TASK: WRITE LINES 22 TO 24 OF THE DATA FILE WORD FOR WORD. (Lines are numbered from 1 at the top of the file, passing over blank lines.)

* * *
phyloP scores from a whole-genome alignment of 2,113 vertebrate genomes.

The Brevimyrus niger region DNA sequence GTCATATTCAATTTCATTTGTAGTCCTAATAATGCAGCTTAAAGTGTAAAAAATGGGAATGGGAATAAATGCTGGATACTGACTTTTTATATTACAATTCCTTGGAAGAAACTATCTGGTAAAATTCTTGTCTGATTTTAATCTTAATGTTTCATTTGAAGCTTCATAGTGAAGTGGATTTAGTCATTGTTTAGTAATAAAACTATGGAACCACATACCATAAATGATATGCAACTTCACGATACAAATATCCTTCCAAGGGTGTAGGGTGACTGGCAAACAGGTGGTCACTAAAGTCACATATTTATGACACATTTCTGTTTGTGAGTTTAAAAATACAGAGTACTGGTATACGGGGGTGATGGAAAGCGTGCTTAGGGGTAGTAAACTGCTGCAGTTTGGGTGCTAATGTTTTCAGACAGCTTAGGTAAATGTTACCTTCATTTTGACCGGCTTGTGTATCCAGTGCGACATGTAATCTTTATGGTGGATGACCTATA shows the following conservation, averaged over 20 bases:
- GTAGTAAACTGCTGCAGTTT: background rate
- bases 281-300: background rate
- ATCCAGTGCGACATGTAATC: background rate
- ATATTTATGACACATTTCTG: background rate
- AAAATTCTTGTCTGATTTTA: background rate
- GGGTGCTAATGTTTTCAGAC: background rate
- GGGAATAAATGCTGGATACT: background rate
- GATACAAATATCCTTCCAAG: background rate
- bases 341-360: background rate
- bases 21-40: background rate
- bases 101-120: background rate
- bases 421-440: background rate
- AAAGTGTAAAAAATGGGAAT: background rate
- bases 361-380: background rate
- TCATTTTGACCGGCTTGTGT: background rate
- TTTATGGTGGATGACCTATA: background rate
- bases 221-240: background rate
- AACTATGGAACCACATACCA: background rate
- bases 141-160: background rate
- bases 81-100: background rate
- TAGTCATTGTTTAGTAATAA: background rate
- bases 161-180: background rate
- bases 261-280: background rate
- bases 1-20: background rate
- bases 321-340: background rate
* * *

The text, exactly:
- bases 81-100: background rate
- TAGTCATTGTTTAGTAATAA: background rate
- bases 161-180: background rate